COVID-19 Vaccine: Some Myths Busted

HBI Blog / COVID-19 Vaccine: Some Myths Busted

We all have been through lots of speculations regarding the COVID-19 vaccines. We were eagerly waiting for the vaccines to arrive and, more importantly, the pandemic to end. Though the pandemic has not raised the white flag, the vaccine is here, and mass vaccination drive has started in most countries.

Once the wait for the vaccine was over, new questions began arising regarding the credibility and safety of the vaccine. So, here we are, to bust some myths regarding the vaccine, and help you end the pandemic soon.

Myths

The Vaccines are Dangerous

The vaccines from most of the manufacturers were found to be exceedingly safe during the clinical trials. Arm pain, headache, and fatigue are some of the most common side effects of the vaccines. These effects are also common for most other existing vaccines.

The vaccines administered between December 14, 2020, and January 18, 2021, might have been the reason for 66 people to suffer from anaphylaxis. The rate converts to 4.7 cases per million doses for the Pfizer vaccine and 2.5 cases per million doses for the Moderna vaccine.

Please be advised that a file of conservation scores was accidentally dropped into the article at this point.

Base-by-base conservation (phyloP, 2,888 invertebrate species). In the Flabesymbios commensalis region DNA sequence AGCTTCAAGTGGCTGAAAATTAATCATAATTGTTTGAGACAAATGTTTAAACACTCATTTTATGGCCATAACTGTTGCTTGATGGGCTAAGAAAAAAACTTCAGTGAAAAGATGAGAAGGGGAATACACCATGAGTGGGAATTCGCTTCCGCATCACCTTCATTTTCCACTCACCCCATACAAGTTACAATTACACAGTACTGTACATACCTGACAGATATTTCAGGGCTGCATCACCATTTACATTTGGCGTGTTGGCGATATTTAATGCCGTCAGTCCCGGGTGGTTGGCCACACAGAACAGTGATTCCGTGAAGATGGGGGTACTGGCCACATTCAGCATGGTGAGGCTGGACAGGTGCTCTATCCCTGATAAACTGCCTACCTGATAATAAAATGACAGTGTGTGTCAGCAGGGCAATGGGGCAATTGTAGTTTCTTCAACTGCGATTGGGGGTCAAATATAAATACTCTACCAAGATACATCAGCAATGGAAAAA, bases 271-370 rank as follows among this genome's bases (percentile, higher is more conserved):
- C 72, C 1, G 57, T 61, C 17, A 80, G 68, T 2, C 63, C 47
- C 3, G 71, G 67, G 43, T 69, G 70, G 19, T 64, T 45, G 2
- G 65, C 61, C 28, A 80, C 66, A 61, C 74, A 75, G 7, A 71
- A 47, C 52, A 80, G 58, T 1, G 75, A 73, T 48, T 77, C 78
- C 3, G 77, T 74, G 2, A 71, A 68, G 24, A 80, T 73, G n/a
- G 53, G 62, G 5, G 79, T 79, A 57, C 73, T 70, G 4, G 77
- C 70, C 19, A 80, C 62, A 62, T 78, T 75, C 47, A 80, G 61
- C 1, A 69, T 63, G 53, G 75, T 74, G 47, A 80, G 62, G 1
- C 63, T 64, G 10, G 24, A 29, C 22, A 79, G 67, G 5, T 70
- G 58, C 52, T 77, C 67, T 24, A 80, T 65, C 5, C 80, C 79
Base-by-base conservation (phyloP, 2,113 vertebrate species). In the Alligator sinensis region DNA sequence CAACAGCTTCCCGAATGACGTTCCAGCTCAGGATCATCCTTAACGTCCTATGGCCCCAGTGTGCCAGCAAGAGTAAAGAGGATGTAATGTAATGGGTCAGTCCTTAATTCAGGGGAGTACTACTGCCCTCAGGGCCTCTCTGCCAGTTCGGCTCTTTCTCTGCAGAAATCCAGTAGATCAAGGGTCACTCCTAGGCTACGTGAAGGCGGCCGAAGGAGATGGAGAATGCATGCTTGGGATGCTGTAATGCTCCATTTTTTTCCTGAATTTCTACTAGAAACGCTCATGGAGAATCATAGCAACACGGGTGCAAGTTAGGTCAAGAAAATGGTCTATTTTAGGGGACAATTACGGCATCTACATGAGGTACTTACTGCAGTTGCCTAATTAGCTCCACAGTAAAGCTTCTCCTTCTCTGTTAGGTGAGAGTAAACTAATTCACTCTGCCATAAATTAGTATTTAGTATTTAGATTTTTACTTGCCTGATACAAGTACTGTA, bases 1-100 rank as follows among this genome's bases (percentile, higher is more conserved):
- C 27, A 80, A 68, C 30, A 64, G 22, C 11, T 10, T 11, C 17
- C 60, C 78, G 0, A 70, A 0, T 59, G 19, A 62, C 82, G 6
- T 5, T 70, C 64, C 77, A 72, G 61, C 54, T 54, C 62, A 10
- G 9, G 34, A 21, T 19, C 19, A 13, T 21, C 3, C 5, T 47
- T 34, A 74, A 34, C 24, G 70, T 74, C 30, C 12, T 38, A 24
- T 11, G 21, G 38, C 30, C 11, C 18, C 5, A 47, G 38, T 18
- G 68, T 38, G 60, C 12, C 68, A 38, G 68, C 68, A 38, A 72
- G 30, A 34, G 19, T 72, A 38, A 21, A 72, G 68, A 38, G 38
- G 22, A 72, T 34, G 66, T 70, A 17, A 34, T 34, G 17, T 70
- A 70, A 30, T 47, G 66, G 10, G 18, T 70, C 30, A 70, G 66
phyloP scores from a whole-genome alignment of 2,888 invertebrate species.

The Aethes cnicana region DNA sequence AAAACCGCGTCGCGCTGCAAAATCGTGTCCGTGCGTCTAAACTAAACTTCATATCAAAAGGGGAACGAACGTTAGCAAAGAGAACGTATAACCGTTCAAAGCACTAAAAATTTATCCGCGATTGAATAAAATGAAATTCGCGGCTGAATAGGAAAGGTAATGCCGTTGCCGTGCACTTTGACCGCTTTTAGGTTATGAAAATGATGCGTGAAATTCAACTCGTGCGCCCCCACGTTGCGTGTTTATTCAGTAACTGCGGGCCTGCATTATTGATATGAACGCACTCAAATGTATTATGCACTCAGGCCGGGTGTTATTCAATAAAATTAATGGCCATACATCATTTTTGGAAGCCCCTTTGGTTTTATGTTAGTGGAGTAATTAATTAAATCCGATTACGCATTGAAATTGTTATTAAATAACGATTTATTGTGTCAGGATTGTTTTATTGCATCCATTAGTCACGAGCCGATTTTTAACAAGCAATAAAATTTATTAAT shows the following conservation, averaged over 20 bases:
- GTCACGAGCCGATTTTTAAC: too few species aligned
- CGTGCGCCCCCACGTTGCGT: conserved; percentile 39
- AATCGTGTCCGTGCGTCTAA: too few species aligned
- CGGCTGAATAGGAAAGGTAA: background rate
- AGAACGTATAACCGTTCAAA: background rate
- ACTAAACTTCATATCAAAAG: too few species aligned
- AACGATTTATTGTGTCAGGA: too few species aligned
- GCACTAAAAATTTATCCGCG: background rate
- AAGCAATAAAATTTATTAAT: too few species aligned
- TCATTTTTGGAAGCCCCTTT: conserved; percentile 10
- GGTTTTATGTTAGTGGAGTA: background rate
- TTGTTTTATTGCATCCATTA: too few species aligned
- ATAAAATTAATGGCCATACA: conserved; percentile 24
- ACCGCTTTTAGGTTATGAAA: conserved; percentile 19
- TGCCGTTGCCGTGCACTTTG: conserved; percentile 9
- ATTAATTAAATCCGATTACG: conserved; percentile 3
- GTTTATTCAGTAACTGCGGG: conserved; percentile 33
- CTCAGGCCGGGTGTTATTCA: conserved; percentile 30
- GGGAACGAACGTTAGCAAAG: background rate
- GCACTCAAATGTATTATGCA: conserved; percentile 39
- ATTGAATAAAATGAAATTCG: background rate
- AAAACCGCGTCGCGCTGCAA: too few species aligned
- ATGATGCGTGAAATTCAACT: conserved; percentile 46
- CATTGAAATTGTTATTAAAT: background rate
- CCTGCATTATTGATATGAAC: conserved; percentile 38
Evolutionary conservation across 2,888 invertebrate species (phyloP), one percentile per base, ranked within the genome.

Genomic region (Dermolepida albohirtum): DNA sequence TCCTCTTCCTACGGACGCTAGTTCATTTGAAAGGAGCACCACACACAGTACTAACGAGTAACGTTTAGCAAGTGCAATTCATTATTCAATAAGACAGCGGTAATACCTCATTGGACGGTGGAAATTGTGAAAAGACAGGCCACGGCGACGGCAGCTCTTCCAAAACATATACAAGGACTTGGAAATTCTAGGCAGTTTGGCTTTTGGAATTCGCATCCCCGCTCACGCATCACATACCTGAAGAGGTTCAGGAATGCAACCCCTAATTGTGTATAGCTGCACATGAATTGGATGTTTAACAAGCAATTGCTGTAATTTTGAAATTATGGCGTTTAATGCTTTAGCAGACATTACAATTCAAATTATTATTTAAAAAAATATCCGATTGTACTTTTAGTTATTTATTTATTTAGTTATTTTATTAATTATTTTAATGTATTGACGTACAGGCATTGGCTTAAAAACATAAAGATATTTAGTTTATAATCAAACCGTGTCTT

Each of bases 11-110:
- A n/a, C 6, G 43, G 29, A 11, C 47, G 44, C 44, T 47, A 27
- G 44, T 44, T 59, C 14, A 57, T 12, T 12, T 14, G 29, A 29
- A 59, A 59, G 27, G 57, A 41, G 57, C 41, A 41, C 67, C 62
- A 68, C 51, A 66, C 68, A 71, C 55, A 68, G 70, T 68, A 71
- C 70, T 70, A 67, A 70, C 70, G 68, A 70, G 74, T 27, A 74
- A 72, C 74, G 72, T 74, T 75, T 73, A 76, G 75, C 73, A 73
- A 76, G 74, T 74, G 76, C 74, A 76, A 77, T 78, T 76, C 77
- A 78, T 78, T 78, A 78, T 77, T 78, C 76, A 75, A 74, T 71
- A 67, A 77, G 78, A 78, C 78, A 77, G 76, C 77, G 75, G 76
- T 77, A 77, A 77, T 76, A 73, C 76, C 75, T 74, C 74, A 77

Therefore, the benefits outweigh the risks, and the vaccine is not dangerous.

Had COVID-19? No Need to Get Vaccinated

There are some things in our life that we do not leave to chance. There is no such thing as 80 or 90 percent protection. Either you are protected, or you aren’t. Likewise, if you are one of those people who have defeated COVID-19, do not think that it will not be able to attack you again. Though the chances are less, it might still spread from your body to other members of your family. Therefore, get vaccinated, even if you have had COVID-19.

The Vaccine won’t Work on New Variants

Vaccines from all the existing manufacturers are effective against most of the strains, including the U.K. variant – also known as the B.1.1.7 variant.

The South African variant (B.1.351) and the Brazilian variant (P1) are similar and might not be easily neutralized by the existing vaccines. However, research shows that the vaccines can drastically decrease the severity of both variants. Therefore, if you are vaccinated and are affected by any of the two variants, you will survive.

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